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Question: Wich FPGA shall be used on our prototype ?
Xilinx Spartan 6 LX 150 - 17 (70.8%)
Altera Cyclone IV 75k - 7 (29.2%)
Total Voters: 24

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Author Topic: Modular FPGA Miner Hardware Design Development  (Read 112094 times)
O_Shovah
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July 14, 2011, 12:05:55 PM
 #221

I second TheSeven's statement Smiley

@ TheSeven : Do you have a more detailed idea of wich MCU's to use and wich effective setup and wiring ?

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TheSeven
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July 14, 2011, 05:14:00 PM
 #222

I second TheSeven's statement Smiley

@ TheSeven : Do you have a more detailed idea of wich MCU's to use and wich effective setup and wiring ?

Sorry, that's not really my area. But given the vast number of MCUs out there, there just must be some perfectly fitting one.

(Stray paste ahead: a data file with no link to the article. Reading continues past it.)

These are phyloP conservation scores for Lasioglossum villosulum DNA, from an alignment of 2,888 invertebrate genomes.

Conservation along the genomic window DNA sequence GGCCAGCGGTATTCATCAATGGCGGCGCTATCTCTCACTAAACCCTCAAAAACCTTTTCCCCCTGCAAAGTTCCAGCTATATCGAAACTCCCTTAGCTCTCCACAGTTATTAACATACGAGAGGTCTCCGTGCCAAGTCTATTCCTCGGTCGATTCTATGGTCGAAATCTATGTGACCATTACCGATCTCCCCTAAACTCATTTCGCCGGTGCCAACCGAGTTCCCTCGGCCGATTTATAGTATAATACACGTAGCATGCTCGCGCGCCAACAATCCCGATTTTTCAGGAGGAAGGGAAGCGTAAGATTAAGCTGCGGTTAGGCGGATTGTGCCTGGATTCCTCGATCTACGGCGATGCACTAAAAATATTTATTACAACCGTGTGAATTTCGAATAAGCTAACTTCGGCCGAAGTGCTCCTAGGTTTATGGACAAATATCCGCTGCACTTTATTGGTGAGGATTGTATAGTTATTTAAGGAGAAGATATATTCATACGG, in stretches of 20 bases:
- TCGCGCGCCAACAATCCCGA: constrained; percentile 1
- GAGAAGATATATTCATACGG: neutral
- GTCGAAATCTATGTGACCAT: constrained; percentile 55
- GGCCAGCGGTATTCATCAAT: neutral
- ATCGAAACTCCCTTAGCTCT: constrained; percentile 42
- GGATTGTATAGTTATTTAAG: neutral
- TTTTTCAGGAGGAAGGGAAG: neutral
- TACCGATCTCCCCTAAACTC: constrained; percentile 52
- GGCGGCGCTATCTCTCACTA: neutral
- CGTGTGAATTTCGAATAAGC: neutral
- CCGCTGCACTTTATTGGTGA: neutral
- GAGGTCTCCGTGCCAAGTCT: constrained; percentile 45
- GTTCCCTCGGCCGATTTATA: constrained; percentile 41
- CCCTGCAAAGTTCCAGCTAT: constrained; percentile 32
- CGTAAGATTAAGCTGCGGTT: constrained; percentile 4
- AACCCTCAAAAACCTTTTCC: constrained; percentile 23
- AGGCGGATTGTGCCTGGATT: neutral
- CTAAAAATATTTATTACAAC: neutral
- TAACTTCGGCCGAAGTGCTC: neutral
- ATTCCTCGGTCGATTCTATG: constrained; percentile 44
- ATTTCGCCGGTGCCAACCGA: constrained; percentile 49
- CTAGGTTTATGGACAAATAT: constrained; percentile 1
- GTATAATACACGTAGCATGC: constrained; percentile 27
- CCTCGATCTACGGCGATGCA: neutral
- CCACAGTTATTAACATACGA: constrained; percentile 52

Anyone who knows that market better will hopefully be able to dig that one up Smiley

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July 14, 2011, 05:17:49 PM
 #223

I agree with TheSeven, too. As for MCU, it would be wise to use one that includes USB functionality already. The MSP430F5528IRGCT suggested by Olaf.Mandel seems good, but I don't know the MSP chips well. I have more experience with Atmel AVRs and I would prefer the AT90USB82. That's only a personal preference, so don't give too much weight to that vote, especially if someone else will be writing the firmware.

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July 14, 2011, 06:06:19 PM
 #224

I agree with TheSeven, too. As for MCU, it would be wise to use one that includes USB functionality already. The MSP430F5528IRGCT suggested by Olaf.Mandel seems good, but I don't know the MSP chips well. I have more experience with Atmel AVRs and I would prefer the AT90USB82. That's only a personal preference, so don't give too much weight to that vote, especially if someone else will be writing the firmware.
The only real problem I can see with the AT90USB82 is that it doesn't support 2.5V operation.

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July 14, 2011, 06:58:47 PM
 #225

[...]
Nevertheless I would still route the SPI and JTAG interfaces to the DIMM as well. It just can't hurt. If we're going for an MCU instead of an FTDI anyway, tristating won't be an issue.